- Complete your due diligence in this scenario. If you choose to cancel by Fax, do so at a service center that will provide you with a transaction report confirming a successful transmission of your notice. I personally went to FedEx/Kinko’s to use their coversheet, as well as their transaction report to verify the fax successfully transmitted. Also, I kept the cash register receipt showing payment for the fax. Evidence is key to prove the cancellation was submitted in a timely fashion. A 3rd party Fax service is your best bet for proof of transmission.
How can a company performing the above bad practices, turn things around?
- Be Honest. The only way for a customer to trust you, is if you earn it. Stop the sleazy sales tactics and be open and transparent with your potential and existing customers.
- Build profitable and long-term relationships with your customers. If you do this right, you won’t have to use sleazy sales tactics or trick your customers and hold them as hostages due to legalese in a mound of paperwork.
- Provide Incentives without a Catch. The best way to delight a new customer is to kick-start the relationship with a reward that is easy to obtain. Asking new customers to perform cartwheels and backflips to receive their incentive 1-2 months from now is not much of a reward. If you surprise and delight your customers, you will have loyal customers.
- Hire the right Call Center Staff. Hire top-notch and motivated employees who want to provide peace of mind for customers by offering services with the right value proposition for them. The key emphasis is “what is right for the customer” not what is right for the employee to sell based on commission rates.
- Hire technical technicians – not quasi-sales reps. The technicians are the first face-to-face experience your customer will have with your company. You want the best foot forward, the right image, and the ability to convey trust. Provide training so the technicians can get in and out of the home in a timely fashion. Also, have them communicate and obtain approval from the customer regarding that timeframe. Ensure the system is up and running and walk the new customer through the system. Provide empathy regarding the learning curve the customer will have to get used to the system. Provide true customer service in the moment. Everyone is happy in the end.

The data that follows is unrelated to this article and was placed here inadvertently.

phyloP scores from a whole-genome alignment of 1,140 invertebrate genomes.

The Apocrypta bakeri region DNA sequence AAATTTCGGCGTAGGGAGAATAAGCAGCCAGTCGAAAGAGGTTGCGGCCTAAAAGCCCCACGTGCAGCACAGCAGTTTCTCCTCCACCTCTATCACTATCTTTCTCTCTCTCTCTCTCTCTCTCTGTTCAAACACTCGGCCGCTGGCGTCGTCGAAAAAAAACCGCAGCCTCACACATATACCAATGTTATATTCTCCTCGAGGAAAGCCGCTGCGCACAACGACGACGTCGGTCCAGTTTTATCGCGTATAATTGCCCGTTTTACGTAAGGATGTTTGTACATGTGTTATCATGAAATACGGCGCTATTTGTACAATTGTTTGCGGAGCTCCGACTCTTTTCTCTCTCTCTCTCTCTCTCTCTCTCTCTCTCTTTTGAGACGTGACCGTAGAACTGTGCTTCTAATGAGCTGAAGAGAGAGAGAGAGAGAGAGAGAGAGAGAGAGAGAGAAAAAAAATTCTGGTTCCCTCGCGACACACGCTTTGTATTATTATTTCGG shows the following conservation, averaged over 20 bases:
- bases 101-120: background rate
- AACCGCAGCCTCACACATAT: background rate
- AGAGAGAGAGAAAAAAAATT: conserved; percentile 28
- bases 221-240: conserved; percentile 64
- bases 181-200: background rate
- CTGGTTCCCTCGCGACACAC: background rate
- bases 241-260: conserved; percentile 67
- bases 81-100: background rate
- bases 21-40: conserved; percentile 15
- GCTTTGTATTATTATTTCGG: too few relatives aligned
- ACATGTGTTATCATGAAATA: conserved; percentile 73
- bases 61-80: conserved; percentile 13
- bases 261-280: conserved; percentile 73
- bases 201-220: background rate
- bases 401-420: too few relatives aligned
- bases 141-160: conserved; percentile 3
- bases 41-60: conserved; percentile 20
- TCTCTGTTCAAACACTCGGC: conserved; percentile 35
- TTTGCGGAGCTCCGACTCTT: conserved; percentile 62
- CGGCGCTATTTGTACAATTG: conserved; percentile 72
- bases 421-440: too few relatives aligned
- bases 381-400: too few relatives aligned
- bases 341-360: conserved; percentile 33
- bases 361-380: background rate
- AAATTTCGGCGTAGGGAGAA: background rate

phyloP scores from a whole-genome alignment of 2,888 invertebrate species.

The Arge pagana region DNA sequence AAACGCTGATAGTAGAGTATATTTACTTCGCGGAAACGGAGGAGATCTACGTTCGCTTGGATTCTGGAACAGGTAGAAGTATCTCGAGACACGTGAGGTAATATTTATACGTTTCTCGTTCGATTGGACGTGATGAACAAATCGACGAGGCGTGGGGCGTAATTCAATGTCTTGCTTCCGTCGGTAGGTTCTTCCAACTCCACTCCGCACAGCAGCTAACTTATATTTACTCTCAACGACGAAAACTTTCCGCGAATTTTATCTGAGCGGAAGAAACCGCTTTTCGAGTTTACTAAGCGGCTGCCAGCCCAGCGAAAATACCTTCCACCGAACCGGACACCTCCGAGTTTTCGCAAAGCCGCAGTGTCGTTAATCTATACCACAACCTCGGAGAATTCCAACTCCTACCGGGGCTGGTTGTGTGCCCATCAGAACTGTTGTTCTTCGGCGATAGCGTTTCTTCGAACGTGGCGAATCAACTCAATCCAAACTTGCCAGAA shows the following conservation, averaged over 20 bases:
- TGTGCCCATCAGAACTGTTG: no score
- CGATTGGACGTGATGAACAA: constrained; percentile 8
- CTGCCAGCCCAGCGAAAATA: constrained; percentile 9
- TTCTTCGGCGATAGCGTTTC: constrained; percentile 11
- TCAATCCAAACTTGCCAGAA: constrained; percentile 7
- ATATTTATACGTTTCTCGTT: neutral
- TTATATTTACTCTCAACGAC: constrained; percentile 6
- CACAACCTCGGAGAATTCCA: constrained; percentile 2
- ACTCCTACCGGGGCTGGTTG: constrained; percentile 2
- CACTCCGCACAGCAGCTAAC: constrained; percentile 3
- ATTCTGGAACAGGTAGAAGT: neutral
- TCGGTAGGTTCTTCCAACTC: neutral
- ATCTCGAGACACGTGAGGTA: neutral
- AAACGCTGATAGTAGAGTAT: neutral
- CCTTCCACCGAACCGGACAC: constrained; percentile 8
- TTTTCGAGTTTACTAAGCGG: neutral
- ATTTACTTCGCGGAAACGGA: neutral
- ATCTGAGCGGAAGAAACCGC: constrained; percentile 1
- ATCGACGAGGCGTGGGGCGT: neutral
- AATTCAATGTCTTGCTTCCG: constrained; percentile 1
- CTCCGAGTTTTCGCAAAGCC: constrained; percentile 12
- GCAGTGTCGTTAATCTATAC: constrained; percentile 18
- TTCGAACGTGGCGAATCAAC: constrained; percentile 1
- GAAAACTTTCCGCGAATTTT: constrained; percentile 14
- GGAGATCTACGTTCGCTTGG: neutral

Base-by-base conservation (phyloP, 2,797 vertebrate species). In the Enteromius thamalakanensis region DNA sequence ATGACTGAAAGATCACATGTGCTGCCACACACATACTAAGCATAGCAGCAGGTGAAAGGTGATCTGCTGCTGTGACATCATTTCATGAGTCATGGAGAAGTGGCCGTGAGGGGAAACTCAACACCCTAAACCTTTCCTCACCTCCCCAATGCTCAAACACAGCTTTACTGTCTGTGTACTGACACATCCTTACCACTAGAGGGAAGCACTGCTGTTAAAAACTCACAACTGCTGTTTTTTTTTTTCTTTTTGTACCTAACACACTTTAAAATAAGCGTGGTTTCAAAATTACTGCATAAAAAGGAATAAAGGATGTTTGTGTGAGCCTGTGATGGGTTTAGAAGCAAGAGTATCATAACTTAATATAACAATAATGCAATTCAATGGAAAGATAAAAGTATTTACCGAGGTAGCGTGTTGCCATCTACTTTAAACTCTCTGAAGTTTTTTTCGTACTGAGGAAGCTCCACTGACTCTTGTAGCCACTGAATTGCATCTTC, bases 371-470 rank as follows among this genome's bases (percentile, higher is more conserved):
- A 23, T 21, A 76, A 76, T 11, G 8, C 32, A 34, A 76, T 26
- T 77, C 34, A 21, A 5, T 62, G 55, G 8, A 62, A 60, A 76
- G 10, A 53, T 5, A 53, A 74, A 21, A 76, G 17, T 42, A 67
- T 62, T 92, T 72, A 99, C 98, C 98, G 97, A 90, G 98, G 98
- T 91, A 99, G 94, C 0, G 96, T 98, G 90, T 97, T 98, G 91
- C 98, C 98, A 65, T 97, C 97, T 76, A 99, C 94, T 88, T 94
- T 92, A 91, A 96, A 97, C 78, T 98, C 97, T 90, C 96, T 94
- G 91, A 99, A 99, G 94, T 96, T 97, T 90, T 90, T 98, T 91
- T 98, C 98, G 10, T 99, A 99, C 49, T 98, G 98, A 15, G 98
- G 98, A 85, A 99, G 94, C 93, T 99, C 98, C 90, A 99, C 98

- Allow customers to leave if they choose to. It’s not the end of the world if a customer decides the service is no longer right for them. But if you did all of the above right, and they still want to leave, make the exit process painless. Why? Because if they had a good experience working with your company from start to finish, and the service was excellent, they can still be an advocate for your business and send you referrals.
The key to sustainability: loyal customers who share their experiences with others.
Companies using bad business practices should also focus on Talent Acquisition:
--Hire the right talent who will always represent the core values of the company.
--Train talent to do their job well.
--Reward talent for a job well done.